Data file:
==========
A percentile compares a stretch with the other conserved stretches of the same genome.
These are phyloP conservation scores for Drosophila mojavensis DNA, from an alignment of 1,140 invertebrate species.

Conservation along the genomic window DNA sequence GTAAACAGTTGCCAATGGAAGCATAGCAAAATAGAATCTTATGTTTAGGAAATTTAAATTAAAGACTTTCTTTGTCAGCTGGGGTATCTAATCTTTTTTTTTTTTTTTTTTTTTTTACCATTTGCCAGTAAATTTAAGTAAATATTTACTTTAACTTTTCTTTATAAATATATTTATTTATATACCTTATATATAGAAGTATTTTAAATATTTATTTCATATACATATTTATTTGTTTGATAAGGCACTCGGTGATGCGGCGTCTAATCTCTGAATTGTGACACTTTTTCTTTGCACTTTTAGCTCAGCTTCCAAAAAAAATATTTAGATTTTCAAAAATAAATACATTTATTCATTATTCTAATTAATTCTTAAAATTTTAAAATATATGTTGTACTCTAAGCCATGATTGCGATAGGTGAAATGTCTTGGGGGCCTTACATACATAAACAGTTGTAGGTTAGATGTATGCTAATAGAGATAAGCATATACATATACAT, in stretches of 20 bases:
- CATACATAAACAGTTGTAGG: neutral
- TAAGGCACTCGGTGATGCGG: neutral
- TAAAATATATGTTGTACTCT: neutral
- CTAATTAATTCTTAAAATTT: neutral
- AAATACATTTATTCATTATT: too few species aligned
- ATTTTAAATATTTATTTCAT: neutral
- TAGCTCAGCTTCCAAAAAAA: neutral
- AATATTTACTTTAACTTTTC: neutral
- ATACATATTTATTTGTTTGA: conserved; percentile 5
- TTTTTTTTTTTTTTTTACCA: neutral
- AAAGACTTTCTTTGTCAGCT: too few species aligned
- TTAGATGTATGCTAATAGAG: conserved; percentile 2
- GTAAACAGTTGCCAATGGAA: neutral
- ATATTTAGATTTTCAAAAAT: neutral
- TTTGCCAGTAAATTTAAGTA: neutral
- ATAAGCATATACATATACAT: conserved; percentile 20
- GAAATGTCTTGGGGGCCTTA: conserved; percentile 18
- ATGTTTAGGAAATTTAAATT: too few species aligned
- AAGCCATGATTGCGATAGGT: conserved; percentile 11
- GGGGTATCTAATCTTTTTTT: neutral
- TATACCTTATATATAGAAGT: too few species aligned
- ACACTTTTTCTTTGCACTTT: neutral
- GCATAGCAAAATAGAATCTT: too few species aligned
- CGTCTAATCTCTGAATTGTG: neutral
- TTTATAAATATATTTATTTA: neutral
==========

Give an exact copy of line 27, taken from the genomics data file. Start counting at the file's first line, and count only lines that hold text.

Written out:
- CGTCTAATCTCTGAATTGTG: neutral